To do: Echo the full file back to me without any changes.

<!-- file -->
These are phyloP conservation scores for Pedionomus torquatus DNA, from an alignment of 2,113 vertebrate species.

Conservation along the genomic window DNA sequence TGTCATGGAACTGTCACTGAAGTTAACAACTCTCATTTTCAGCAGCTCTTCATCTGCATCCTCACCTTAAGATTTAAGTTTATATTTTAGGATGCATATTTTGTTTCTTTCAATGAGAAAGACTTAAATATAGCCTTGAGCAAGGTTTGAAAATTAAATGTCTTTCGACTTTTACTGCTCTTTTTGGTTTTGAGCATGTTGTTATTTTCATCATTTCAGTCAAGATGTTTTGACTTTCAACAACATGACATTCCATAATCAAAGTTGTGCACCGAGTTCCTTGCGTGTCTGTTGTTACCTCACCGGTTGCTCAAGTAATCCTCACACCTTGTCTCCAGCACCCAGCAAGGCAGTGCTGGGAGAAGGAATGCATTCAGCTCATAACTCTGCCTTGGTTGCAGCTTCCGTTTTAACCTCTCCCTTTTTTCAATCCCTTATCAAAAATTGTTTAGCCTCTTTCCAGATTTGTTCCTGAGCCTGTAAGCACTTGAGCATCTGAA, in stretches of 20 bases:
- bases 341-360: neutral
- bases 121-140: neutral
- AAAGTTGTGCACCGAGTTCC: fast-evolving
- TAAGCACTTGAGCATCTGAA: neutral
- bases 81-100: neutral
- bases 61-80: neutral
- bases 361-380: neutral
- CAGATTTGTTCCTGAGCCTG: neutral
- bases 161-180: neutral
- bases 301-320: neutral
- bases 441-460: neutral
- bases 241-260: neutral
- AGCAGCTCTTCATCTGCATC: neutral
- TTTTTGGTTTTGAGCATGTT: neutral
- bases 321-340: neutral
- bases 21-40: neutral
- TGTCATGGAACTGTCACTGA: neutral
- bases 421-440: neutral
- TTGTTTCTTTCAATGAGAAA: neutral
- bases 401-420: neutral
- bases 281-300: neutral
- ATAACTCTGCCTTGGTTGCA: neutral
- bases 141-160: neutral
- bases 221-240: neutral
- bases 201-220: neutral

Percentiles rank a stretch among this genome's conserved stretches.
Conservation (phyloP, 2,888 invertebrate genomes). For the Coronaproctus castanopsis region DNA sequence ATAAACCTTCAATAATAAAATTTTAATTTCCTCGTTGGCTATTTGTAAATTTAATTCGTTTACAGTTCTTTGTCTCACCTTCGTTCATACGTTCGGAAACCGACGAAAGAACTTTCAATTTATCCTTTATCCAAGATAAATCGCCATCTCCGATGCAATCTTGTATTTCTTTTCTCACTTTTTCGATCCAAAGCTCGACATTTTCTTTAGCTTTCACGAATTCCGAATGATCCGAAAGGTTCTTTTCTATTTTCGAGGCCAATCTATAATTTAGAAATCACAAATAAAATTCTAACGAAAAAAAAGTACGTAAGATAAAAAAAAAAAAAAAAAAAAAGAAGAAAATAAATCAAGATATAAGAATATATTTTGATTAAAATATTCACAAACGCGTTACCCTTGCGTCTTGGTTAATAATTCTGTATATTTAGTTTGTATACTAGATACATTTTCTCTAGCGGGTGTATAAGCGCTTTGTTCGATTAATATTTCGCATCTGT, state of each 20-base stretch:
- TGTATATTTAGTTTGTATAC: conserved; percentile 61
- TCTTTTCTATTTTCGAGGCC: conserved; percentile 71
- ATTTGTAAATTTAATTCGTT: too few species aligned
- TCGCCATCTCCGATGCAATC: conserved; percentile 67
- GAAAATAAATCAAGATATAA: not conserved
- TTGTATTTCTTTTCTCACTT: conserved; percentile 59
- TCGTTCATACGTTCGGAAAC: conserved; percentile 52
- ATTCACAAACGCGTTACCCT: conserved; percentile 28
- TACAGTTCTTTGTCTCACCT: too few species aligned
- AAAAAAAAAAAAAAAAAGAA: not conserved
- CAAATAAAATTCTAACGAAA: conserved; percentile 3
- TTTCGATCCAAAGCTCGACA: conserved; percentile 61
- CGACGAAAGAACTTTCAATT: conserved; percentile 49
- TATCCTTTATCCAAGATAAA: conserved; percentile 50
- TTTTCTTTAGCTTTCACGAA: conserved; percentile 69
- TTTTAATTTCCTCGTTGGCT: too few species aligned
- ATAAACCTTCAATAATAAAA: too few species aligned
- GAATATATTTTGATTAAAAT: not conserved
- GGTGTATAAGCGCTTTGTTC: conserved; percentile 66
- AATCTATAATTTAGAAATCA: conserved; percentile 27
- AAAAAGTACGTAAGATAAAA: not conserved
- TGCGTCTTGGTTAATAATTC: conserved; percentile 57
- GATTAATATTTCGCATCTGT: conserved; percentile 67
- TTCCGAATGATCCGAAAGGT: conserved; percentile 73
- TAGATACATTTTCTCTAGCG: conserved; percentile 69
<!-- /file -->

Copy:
These are phyloP conservation scores for Pedionomus torquatus DNA, from an alignment of 2,113 vertebrate species.

Conservation along the genomic window DNA sequence TGTCATGGAACTGTCACTGAAGTTAACAACTCTCATTTTCAGCAGCTCTTCATCTGCATCCTCACCTTAAGATTTAAGTTTATATTTTAGGATGCATATTTTGTTTCTTTCAATGAGAAAGACTTAAATATAGCCTTGAGCAAGGTTTGAAAATTAAATGTCTTTCGACTTTTACTGCTCTTTTTGGTTTTGAGCATGTTGTTATTTTCATCATTTCAGTCAAGATGTTTTGACTTTCAACAACATGACATTCCATAATCAAAGTTGTGCACCGAGTTCCTTGCGTGTCTGTTGTTACCTCACCGGTTGCTCAAGTAATCCTCACACCTTGTCTCCAGCACCCAGCAAGGCAGTGCTGGGAGAAGGAATGCATTCAGCTCATAACTCTGCCTTGGTTGCAGCTTCCGTTTTAACCTCTCCCTTTTTTCAATCCCTTATCAAAAATTGTTTAGCCTCTTTCCAGATTTGTTCCTGAGCCTGTAAGCACTTGAGCATCTGAA, in stretches of 20 bases:
- bases 341-360: neutral
- bases 121-140: neutral
- AAAGTTGTGCACCGAGTTCC: fast-evolving
- TAAGCACTTGAGCATCTGAA: neutral
- bases 81-100: neutral
- bases 61-80: neutral
- bases 361-380: neutral
- CAGATTTGTTCCTGAGCCTG: neutral
- bases 161-180: neutral
- bases 301-320: neutral
- bases 441-460: neutral
- bases 241-260: neutral
- AGCAGCTCTTCATCTGCATC: neutral
- TTTTTGGTTTTGAGCATGTT: neutral
- bases 321-340: neutral
- bases 21-40: neutral
- TGTCATGGAACTGTCACTGA: neutral
- bases 421-440: neutral
- TTGTTTCTTTCAATGAGAAA: neutral
- bases 401-420: neutral
- bases 281-300: neutral
- ATAACTCTGCCTTGGTTGCA: neutral
- bases 141-160: neutral
- bases 221-240: neutral
- bases 201-220: neutral

Percentiles rank a stretch among this genome's conserved stretches.
Conservation (phyloP, 2,888 invertebrate genomes). For the Coronaproctus castanopsis region DNA sequence ATAAACCTTCAATAATAAAATTTTAATTTCCTCGTTGGCTATTTGTAAATTTAATTCGTTTACAGTTCTTTGTCTCACCTTCGTTCATACGTTCGGAAACCGACGAAAGAACTTTCAATTTATCCTTTATCCAAGATAAATCGCCATCTCCGATGCAATCTTGTATTTCTTTTCTCACTTTTTCGATCCAAAGCTCGACATTTTCTTTAGCTTTCACGAATTCCGAATGATCCGAAAGGTTCTTTTCTATTTTCGAGGCCAATCTATAATTTAGAAATCACAAATAAAATTCTAACGAAAAAAAAGTACGTAAGATAAAAAAAAAAAAAAAAAAAAAGAAGAAAATAAATCAAGATATAAGAATATATTTTGATTAAAATATTCACAAACGCGTTACCCTTGCGTCTTGGTTAATAATTCTGTATATTTAGTTTGTATACTAGATACATTTTCTCTAGCGGGTGTATAAGCGCTTTGTTCGATTAATATTTCGCATCTGT, state of each 20-base stretch:
- TGTATATTTAGTTTGTATAC: conserved; percentile 61
- TCTTTTCTATTTTCGAGGCC: conserved; percentile 71
- ATTTGTAAATTTAATTCGTT: too few species aligned
- TCGCCATCTCCGATGCAATC: conserved; percentile 67
- GAAAATAAATCAAGATATAA: not conserved
- TTGTATTTCTTTTCTCACTT: conserved; percentile 59
- TCGTTCATACGTTCGGAAAC: conserved; percentile 52
- ATTCACAAACGCGTTACCCT: conserved; percentile 28
- TACAGTTCTTTGTCTCACCT: too few species aligned
- AAAAAAAAAAAAAAAAAGAA: not conserved
- CAAATAAAATTCTAACGAAA: conserved; percentile 3
- TTTCGATCCAAAGCTCGACA: conserved; percentile 61
- CGACGAAAGAACTTTCAATT: conserved; percentile 49
- TATCCTTTATCCAAGATAAA: conserved; percentile 50
- TTTTCTTTAGCTTTCACGAA: conserved; percentile 69
- TTTTAATTTCCTCGTTGGCT: too few species aligned
- ATAAACCTTCAATAATAAAA: too few species aligned
- GAATATATTTTGATTAAAAT: not conserved
- GGTGTATAAGCGCTTTGTTC: conserved; percentile 66
- AATCTATAATTTAGAAATCA: conserved; percentile 27
- AAAAAGTACGTAAGATAAAA: not conserved
- TGCGTCTTGGTTAATAATTC: conserved; percentile 57
- GATTAATATTTCGCATCTGT: conserved; percentile 67
- TTCCGAATGATCCGAAAGGT: conserved; percentile 73
- TAGATACATTTTCTCTAGCG: conserved; percentile 69